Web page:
131A_1_Lecture_5-1_Winter_2012

# 131A_1_Lecture_5-1_Winter_2012 - EE 131A Probability...

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UCLA EE131A (KY) 1 EE 131A Probability Professor Kung Yao Electrical Engineering Department University of California, Los Angeles Lecture 5-1

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UCLA EE131A (KY) 2 Independence of Events (1) Consider two events A and B . If the occurrence of event B does not affect the probability of event A , then A and B are independent . Formally, the independence of A and B is given by P( A ) = P( A | B ) = P( A B ) / P( B ) . (1) Equivalently, P( A ) P( B ) = P( A B ) . (2) But P( A B ) = P( B | A ) P( A ) . (3) Equating the r.h.s. of (2) to the l.h.s. of (3), yields P( A ) P( B ) = P( B | A ) P( A ) or P( B ) = P( B | A ) . (4)
UCLA EE131A (KY) 3 Independence of Events (2) The concept of independence of two events is intuitively clear in some simple experiences and not so obvious in more complex situations. Consider a random experiment in which we flip a coin and also toss a die, from the physics of the situation, we believe the output of the coin is independent of the outcome of the die (to be confirmed in Ex. 1.) On the other hand, the av. weight of the corn at harvest time in Iowa and the av. amount of rainfall in the last three months before harvesting in Iowa are probably not independent (needs a lot of statistical data to confirm this conjecture).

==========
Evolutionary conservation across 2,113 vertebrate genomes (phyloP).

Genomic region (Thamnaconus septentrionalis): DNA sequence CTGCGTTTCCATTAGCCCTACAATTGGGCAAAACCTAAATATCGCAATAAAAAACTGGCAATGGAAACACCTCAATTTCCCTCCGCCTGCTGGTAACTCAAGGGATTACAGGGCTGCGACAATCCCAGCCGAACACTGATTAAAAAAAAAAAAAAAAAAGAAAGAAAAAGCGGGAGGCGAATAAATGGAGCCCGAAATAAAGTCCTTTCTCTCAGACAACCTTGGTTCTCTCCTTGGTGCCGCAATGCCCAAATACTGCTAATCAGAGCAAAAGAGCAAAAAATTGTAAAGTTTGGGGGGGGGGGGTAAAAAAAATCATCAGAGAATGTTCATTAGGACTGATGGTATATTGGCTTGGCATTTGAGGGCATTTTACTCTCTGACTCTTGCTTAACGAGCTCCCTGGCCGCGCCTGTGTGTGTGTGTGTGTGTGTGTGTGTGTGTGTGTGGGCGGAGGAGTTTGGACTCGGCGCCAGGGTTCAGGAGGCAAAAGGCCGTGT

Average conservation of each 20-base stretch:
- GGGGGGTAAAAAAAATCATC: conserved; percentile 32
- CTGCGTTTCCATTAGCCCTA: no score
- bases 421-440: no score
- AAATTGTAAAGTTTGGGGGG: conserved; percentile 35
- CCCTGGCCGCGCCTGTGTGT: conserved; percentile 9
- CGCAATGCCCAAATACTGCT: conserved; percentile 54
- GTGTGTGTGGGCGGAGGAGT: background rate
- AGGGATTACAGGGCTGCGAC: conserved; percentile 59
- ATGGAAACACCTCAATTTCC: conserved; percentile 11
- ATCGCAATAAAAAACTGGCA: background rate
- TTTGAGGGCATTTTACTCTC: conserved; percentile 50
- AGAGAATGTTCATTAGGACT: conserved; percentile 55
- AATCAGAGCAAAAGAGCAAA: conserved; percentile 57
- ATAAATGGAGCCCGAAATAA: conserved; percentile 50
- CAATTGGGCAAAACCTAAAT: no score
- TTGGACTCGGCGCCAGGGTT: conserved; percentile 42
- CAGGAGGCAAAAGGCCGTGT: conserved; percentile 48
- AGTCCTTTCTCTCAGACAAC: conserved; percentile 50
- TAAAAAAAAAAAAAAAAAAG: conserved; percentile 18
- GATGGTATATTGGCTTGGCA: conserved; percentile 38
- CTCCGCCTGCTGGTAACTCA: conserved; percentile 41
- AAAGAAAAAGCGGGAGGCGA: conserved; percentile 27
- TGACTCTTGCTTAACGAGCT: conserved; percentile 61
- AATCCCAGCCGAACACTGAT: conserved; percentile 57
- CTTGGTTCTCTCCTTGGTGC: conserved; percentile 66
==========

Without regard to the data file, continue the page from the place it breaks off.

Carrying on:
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UCLA EE131A (KY) 4 Independence of Events (3) From (1), (2), and (4) of page 2, formally the independence of
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## This note was uploaded on 02/29/2012 for the course ELECTRICAL 131a taught by Professor Yao during the Spring '12 term at UCLA.

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131A_1_Lecture_5-1_Winter_2012 - EE 131A Probability...

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